Power

+ - Data centers sucking down electricity bigtime

Submitted by
BobB
BobB writes "Energy consumption in corporate data centers doubled between 2000 and 2005, due in large part to the spreading use of volume servers, according to a new report. The study, conducted by a staff scientist at Lawrence Berkeley National Laboratories and a consulting professor at Stanford University, found that servers and associated infrastructure, such as cooling and uninterruptible power supplies, in U.S. data centers consumed about 45 billion kilowatt hours of electricity in 2005, accounting for about 1.2% of the country's electricity consumption, roughly equal to the power drawn by the nation's color televisions. The electricity costs for the servers and associated infrastructure reached $2.7 billion. http://www.networkworld.com/news/2007/021507-study .html"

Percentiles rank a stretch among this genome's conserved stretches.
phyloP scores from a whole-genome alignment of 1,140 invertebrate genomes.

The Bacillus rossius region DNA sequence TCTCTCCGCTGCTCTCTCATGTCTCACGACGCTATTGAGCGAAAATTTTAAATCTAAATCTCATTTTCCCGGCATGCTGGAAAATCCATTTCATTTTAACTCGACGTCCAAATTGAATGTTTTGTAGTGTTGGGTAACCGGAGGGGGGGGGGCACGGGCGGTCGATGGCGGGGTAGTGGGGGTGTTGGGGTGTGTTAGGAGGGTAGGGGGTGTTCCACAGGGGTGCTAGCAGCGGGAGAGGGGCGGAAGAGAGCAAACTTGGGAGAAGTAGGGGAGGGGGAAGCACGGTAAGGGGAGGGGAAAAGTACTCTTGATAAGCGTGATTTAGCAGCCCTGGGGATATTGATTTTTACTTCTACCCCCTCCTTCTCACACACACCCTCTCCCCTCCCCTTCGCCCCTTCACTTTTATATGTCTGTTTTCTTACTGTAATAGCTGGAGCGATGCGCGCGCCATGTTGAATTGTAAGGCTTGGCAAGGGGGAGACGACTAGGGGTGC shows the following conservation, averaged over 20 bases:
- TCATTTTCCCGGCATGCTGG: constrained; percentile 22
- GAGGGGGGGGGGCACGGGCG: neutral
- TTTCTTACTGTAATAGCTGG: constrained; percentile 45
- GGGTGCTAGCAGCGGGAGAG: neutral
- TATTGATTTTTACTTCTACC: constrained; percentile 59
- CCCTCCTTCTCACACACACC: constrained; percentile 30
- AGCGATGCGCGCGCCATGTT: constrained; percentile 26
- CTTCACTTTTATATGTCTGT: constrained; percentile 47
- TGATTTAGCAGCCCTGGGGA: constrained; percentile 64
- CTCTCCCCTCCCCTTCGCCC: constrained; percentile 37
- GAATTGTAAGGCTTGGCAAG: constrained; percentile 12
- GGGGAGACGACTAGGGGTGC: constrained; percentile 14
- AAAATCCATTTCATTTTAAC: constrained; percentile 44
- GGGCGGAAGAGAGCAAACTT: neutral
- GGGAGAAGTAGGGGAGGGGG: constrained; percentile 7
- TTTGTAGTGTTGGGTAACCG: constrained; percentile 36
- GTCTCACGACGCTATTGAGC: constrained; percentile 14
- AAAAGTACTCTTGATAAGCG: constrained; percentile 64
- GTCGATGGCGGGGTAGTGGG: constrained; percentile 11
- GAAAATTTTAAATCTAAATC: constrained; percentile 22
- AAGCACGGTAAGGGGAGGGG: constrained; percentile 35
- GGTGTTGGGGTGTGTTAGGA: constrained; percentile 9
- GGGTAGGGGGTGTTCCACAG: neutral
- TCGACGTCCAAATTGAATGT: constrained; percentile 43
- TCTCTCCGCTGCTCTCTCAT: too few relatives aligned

Media

+ - MythTV better than Series 3?

Submitted by
gizmateer
gizmateer writes "Does an open source solution like MythTV stand a chance against TiVo's Series 3?

According to this article MythTV actually has several features that a TiVo will never be able to compete with but is considerably harder for the non-geek to initially setup and then maintain. A huge ding against MythTV is the fact it does not support CableCARD like the Series 3. Since I'm OTA, that's not as big of a deal, but what are your thoughts? MythTV vs Series 3?"
Businesses

+ - Opportunity is knocking. Should I open the door?

Submitted by
infinite9